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This review contains spoilers for the second episode of “Big Little Lies” season two.
Remember how last week’s Season Two premiere of “Big Little Lies” didn’t have enough going on? Well, it seems in retrospect like the show was just getting its bearings. “Tell-Tale Heart,” the second episode in the season, effectively quashes all fears that Season Two will run out of steam. Plenty is rotten in Monterey, where another mother has joined the mix: Bonnie’s mother Elizabeth Howard (Crystal Fox), who’s been tipped off by Bonnie’s husband Nathan (James Tupper) that something’s amiss with her daughter. First Mary Louise, now Elizabeth… Is this town just one festering cesspool of mommy issues?
Conventional wisdom, however antiquated, dictates that mothers usually have a sixth sense about their kids. But in “Tell-Tale Heart,” it seems like Elizabeth literally has a sixth sense, showing up on the scene to call Nathan out for his dearth of emotional intelligence (deservedly), as well as to dispense random, foreboding bits of wisdom like “I have been having visions lately… I see lots of water, and somebody’s drowning.” She also shows up in the middle of the night to deposit what looks like half a chicken wing, a feather, and a crystal at Bonnie and Nathan’s bedside. Not to mention, she reminds Bonnie ominously of “what happened last time.” Last time… Bonnie murdered someone? Casual!
Gratifying Elizabeth’s vision of death by water would mean paying off a frustratingly obvious bit of foreshadowing, especially for a show that’s managed to plant subtle clues and circle back to them organically. Consider Jane’s recurring visions of confronting her anonymous rapist, only to finally realize in last season’s finale that the rapist — and by extension, Ziggy’s father — was actually Perry. An excellent reveal, made only more excellent by the weeks’ worth of suspenseful build-up.
“Tell-Tale Heart” returns to this plotline in the most gut-wrenching way: After Madeline’s daughter Chloe (Darby Camp) lets slip that Max and Josh (Nicholas and Cameron Crovetti) are Ziggy’s (Iain Armitage) brothers, Jane finds herself tasked with the impossible job of sensitively conveying to her son that he is the product of sexual assault. The resulting conversation between mother and son is a tender reminder that “Big Little Lies” excels in these small, human moments — ones that don’t require flashy plot devices. A brief scene toward the end of the episode sees Celeste and Jane uniting their sons in a fragmented, but touching union by two women who turn their suffering into love. If anything good could be borne out of Perry’s violence, it’s this makeshift family.
Still, Celeste’s post-Perry life is far from normal, as “Tell-Tale Heart” zeroes in on the ever-present reality of post-traumatic stress. Celeste continues to grapple with her flashbacks in therapy — a particularly harrowing imagining of Madeline in her place sparks a visceral reaction — while also contending with Mary Louise’s increasingly probing questions about the circumstances of Perry’s death, as well as her threat to go to the police in search of answers.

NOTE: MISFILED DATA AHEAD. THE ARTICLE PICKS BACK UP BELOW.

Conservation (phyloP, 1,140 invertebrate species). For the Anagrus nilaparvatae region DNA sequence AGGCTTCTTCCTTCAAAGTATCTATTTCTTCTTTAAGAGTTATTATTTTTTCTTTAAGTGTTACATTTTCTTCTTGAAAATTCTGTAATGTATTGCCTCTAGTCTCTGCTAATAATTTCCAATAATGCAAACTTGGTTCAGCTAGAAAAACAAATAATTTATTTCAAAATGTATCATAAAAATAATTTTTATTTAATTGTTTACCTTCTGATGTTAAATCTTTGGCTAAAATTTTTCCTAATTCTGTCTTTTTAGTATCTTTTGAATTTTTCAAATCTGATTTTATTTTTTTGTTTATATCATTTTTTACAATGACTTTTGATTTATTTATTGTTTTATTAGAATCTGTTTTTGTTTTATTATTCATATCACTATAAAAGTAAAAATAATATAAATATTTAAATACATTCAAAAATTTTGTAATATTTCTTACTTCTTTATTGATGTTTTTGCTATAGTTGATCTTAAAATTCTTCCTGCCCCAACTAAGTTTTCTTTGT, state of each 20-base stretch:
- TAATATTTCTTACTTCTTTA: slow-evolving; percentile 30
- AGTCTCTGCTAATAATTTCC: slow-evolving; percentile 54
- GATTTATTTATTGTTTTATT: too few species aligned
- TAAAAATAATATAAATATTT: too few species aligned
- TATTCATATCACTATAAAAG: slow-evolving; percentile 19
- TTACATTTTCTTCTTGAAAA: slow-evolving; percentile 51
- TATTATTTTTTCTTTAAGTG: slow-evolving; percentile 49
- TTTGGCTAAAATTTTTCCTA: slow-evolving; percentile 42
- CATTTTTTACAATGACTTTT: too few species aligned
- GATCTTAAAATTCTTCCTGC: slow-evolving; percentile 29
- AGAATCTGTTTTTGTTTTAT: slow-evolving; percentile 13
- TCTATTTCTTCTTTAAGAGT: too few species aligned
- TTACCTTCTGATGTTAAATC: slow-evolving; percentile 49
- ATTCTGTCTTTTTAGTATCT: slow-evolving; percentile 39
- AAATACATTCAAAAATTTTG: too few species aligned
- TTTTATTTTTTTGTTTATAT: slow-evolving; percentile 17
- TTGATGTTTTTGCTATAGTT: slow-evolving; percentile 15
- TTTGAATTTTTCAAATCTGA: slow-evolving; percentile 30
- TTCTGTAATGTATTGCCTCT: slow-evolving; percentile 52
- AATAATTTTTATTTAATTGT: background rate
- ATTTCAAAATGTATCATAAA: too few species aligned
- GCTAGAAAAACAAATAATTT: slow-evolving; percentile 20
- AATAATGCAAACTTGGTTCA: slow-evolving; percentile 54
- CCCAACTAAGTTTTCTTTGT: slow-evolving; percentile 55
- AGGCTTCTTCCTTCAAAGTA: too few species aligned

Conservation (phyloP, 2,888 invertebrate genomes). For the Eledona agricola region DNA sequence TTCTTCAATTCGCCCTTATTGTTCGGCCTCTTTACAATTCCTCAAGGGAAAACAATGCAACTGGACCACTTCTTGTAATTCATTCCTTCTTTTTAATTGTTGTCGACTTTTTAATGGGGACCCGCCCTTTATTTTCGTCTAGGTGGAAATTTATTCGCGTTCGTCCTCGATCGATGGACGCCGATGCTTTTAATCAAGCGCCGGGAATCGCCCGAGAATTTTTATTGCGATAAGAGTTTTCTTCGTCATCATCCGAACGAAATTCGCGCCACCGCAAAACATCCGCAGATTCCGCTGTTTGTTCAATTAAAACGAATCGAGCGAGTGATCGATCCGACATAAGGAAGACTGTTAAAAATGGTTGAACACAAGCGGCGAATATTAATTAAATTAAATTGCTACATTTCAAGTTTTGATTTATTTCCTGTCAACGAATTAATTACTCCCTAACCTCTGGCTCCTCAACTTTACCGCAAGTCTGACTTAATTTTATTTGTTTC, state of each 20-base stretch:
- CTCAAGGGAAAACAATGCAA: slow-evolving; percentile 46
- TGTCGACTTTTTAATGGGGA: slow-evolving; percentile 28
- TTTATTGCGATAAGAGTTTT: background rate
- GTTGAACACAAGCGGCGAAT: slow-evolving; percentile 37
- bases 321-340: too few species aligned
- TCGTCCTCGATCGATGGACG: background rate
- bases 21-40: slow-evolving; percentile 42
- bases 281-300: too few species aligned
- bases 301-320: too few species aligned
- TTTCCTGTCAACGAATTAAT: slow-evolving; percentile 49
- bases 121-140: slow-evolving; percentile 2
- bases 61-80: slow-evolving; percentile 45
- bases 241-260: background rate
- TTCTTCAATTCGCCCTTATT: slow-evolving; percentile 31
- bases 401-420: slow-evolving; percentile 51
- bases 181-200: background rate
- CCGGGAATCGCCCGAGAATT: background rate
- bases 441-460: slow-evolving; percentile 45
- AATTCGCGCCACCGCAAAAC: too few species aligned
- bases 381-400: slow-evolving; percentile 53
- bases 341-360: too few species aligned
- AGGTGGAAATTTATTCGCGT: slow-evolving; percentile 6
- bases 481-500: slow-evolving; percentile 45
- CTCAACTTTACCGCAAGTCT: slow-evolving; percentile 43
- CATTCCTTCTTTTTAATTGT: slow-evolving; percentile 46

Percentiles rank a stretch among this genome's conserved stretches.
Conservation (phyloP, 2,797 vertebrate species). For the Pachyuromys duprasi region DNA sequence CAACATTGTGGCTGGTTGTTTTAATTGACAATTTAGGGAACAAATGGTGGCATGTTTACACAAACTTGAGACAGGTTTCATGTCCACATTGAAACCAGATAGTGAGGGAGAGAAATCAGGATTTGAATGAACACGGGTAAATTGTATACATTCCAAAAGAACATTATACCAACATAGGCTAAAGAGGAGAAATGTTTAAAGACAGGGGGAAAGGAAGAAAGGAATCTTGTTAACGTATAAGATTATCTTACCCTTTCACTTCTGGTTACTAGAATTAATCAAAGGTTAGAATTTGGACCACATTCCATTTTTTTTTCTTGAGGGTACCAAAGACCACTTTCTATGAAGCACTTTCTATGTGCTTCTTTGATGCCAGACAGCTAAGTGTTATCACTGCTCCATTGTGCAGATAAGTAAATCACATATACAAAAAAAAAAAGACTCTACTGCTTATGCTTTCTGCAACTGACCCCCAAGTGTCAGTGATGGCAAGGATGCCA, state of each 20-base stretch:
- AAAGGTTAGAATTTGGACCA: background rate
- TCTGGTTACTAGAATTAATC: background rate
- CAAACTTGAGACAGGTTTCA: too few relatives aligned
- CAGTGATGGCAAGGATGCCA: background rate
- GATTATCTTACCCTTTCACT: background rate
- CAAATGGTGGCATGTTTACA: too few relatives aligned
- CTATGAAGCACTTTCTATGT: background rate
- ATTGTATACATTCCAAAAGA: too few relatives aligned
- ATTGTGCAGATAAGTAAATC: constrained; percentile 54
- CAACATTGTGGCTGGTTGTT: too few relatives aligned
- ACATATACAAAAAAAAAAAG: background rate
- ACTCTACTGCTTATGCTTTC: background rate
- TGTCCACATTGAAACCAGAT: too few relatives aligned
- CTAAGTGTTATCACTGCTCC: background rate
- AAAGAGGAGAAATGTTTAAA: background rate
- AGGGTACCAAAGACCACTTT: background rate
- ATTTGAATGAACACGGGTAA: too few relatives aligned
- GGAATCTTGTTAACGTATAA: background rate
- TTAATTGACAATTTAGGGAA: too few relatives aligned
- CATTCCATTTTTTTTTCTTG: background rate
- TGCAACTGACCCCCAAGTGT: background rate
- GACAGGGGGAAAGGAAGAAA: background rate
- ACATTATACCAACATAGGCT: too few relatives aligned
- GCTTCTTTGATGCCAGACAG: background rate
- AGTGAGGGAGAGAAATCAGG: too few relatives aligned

Elsewhere, families are unhappy in their own ways. While Chloe leaks the secret about Ziggy’s father, her older sister Abigail accidentally reveals her mother’s affair in front of Ed (Adam Scott), whose frustration about being left in the dark in their marriage has built to the breaking point. Season Two is proving to be a breakout moment for Scott’s character, who thus far has been a supportive background presence in the Mackenzie household, but not much more. “Tell-Tale Heart” allows Scott to flex dramatic muscles that have been missing in his previous comedic roles.
Even so, it’d be hard to unequivocally award Adam Scott performance of the week, especially with Laura Dern around. Ed’s muted anger pales in comparison to Renata’s fully-fledged outburst at the news that her husband Gordon (Jeffrey Nordling) bet and lost their substantial wealth — including the ranch! — in a stock-shorting scheme. “I will not not be rich,” she hisses at the police station, punctuating each succinct syllable with a forceful jab at the glass wall separating them. It’s the line of the week, and for good reason: Laura Dern knows how to throw a tantrum.
So, what’s next for the Monterey Five? It’s probably a safe bet that scriptwriter David E. Kelley will substantiate Elizabeth’s visions of drowning, however predictable they might be. There’s also the likely possibility that Mary Louise’s threat to go to the police will result in a full-on custody battle for Max and Josh, especially with their mother’s Ambien-fueled car crash. Meanwhile it remains to be seen whether Madeleine and Ed — or Renata and Gordon, for that matter — will last the season. Like the show’s recurring title card shot, it seems like more than a few marriages are on the rocks.
— Staff writer Caroline A. Tsai can be reached at email@example.com.
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